Monday, 28 June 2021
Convenience products, an evolving market where the main aim is to make life easier for the consumer, have been increasing their presence on supermarket shelves for many years. For meat this includes marinades, sous vide and ready-to-cook products, for example in a foil tray or bag. However, with the COVID-19 pandemic, have Added Value (AV) ranges maintained their relevance?
In short, yes, because despite many consumers enjoying more time at home to scratch cook, over half (54%) of meals in the last year have still been driven by convenience needs (Kantar Usage, 52 w/e 21st March 2021). So what are the opportunities going forward?
How did Added Value perform pre-pandemic?
For meat, fish & poultry (MFP) pre-pandemic AV was a growth driver, with spend reaching £874m in 2019, rising by 20% over five years (Kantar, 52 w/e 26 Jan 2020). This was against a backdrop of only 3% spend growth for total MFP and declines in value and volume for primary red meat.
In the year leading up to COVID-19, AV was actually one of the only categories to see volume growth for pork, beef and lamb, along with mince for all and diced/cubed/stewing for lamb, again all lending themselves to more convenient meal solutions. However, it needs to be remembered that AV only accounts for 4% of total red meat volumes and therefore gains were unable to compensate for other cut losses.
Within this red meat AV growth, prior to the pandemic, there was a mixed performance for the individual categories. Overall AV growth was driven purely by ready-to-cook products, across all meats, but particularly pork. These ready-to-cook gains outweighed losses for marinades and sous vide which were impacted by a poor performance for pork as beef and lamb grew in these two categories (Kantar, 52 w/e 23 Feb 2020).
How has Added Value performed recently?
The pandemic has triggered growth in retail meat sales, benefitting a range of cuts. Looking at the last year we can see that AV has fared differently across the red meats but overall is in volume growth of +9% and value growth of +20%, the latter a faster growth than primary (Kantar, 52 w/e 16 May 2021). AV beef and lamb have accelerated their already strong growth year-on-year, whereas pork only maintains, despite the COVID boom.
Unlike pre-pandemic, 96% of the growth seen for AV in the last year has been driven by marinades and sous vide which have seen an exceptional recovery. However, like pre-pandemic, lamb performs well across all AV products and pork is a key area to address with ready-to-cook.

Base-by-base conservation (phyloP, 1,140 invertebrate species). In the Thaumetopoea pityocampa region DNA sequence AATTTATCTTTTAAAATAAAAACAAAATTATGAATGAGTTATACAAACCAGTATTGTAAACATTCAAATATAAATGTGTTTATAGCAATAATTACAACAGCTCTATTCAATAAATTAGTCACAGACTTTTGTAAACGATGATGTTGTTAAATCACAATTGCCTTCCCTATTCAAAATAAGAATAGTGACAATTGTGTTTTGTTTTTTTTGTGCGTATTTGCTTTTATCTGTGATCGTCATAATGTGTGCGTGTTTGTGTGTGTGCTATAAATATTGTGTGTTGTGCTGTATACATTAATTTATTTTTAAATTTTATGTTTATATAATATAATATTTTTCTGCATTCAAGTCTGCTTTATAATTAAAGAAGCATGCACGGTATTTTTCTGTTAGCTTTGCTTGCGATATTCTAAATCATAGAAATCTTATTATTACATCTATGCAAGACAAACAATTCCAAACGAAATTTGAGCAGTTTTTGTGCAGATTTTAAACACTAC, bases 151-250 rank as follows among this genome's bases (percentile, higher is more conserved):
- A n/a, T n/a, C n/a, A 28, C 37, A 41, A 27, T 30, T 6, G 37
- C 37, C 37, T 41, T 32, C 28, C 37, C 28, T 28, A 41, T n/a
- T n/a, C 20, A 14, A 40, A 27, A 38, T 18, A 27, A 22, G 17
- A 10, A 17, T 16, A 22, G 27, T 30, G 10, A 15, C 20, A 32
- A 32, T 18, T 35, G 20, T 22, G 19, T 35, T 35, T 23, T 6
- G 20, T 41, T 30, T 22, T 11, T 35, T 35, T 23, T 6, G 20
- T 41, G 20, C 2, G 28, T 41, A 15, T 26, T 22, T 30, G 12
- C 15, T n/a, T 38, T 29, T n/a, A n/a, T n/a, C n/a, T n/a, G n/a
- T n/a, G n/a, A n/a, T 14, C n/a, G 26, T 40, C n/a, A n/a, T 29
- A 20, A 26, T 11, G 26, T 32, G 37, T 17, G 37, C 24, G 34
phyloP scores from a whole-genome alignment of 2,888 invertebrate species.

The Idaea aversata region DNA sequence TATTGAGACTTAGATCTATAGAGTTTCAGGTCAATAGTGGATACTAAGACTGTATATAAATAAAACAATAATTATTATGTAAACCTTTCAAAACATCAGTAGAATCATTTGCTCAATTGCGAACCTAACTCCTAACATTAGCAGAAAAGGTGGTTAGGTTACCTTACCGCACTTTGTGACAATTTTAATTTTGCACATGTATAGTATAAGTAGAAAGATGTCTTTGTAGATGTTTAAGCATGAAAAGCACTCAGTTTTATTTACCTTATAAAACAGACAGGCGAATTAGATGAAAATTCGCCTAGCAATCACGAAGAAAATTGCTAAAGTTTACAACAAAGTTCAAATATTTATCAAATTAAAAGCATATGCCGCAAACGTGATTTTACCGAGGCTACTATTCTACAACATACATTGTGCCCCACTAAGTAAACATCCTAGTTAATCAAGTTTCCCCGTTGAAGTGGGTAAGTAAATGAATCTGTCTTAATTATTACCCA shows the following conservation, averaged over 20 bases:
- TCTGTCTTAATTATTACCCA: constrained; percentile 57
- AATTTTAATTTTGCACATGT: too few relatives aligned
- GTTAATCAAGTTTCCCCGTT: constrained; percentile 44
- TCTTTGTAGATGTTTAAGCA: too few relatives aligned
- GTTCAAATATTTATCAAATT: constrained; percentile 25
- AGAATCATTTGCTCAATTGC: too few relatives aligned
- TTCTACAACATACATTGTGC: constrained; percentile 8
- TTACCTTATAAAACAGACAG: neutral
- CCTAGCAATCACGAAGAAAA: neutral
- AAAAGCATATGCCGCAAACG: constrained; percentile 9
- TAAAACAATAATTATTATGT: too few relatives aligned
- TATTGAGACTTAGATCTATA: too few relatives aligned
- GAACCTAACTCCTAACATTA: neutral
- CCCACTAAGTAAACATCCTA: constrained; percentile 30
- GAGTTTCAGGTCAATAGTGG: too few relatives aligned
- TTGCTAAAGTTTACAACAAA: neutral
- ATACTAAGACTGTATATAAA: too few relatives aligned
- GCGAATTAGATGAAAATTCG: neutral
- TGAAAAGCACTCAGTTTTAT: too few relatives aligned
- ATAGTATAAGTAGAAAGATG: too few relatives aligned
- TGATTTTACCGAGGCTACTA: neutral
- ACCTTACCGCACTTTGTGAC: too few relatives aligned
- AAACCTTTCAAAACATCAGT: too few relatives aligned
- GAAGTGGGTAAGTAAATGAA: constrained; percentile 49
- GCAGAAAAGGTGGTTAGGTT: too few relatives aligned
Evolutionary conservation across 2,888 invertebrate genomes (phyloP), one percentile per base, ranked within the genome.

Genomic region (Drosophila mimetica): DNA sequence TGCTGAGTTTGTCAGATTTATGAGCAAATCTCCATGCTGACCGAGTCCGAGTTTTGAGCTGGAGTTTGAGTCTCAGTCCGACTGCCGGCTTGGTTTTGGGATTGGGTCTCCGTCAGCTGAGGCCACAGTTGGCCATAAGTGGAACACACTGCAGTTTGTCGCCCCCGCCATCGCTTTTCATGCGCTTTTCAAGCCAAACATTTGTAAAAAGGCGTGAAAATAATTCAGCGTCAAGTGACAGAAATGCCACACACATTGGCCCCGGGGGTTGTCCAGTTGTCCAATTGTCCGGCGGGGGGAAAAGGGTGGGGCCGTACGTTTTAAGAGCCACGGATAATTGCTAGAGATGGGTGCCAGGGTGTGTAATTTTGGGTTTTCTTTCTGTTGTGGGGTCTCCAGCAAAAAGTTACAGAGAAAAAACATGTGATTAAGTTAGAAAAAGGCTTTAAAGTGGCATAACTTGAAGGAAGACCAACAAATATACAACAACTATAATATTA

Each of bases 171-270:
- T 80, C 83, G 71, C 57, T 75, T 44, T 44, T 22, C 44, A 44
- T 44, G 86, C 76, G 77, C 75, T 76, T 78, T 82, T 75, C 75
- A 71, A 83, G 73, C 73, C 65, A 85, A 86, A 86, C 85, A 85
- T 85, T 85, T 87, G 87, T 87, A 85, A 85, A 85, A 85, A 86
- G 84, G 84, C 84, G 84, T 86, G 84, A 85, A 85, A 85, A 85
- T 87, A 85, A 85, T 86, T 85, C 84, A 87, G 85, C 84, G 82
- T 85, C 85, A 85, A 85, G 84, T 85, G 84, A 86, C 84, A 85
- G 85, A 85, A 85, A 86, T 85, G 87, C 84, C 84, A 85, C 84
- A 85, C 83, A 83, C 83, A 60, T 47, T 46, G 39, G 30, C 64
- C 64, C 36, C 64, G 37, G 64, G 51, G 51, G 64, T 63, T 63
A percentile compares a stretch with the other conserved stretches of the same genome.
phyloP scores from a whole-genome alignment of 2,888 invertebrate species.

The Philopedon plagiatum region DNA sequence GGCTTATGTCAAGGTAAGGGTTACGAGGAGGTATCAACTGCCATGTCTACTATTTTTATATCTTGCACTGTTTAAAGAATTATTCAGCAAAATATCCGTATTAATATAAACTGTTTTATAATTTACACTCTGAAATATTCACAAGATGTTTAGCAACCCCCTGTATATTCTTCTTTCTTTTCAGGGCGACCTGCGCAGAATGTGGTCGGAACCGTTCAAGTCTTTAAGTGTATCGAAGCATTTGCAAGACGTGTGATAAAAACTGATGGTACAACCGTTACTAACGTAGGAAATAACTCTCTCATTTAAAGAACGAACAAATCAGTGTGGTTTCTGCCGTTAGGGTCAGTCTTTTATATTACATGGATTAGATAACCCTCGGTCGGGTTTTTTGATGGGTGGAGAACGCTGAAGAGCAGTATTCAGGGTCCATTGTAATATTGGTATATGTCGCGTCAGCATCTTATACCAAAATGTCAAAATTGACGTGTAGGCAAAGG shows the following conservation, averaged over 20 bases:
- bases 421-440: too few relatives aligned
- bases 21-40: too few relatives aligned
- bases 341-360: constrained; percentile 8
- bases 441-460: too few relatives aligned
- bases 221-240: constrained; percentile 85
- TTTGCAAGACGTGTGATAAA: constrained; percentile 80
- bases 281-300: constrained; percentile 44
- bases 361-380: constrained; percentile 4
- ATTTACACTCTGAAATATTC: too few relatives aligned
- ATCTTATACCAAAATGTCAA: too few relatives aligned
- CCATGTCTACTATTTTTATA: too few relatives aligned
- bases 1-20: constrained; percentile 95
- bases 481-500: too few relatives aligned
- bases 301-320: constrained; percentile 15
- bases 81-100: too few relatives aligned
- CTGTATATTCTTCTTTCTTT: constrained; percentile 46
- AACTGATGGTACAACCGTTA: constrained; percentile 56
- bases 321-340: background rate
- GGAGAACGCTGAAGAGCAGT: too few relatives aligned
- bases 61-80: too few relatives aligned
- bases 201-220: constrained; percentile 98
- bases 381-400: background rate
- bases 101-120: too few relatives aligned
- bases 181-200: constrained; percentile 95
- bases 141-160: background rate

For marinades, all red meats have contributed to the positive AV performance with double digit growth year-on-year. The biggest volume contributor has been beef steaks, particularly with butters and flavourings, and BBQ ranges. While traditional flavour pairings, such as peppercorn with steak and mint with lamb, still dominate there are innovation opportunities to excite the category, as well as consider pack sizes for different occasions. This is particularly important as we predict more treating meals and social gatherings at home post COVID.
For sous vide, lamb and pork are growing year-on-year. Beef has seen slight declines highlighting an opportunity to push further. Key for sous vide is tactical support. Around a third of sous vide volumes are sold on promotion (Kantar, 52 w/e 21 Feb 2021). During the pandemic, meal deal promotions were scaled back but Y for £X deals remained just as important for the category as previous years.
For ready-to-cook the strong growth seen for pork pre-pandemic has not been maintained and pork ready-to-cook has seen volume losses since October last year. These losses have limited category growth, with beef and lamb only just being able to compensate, resulting in relatively flat volumes year-on-year. Currently the ready-to-cook market is dominated by chicken (approximately three quarters of sales) highlighting an opportunity to reinvigorate meat. A good gammon offering is key for pork but there is scope for more indulgent meat products. Innovation in the market recently includes beef wellingtons and fakeaway products such as lamb kebabs and meat topped dirty fries.
Opportunities for the Added Value category
- From previous consumer research we know AV products need to dial up taste credentials and reassure on quality, consider the role of sourcing
- Health is an area of concern so consider addressing through ranges or serving suggestions
- Legacy COVID behaviours mean more in-home meal opportunities, play on the treating element of the category
- Innovation in flavourings, particularly world cuisines, and different sizing options for socialising and celebrations
- AV is typically an unplanned purchase so stand out in store is key. Think of the whole plate and inspire the accompaniments
- Tactical support is essential to increase penetration of the category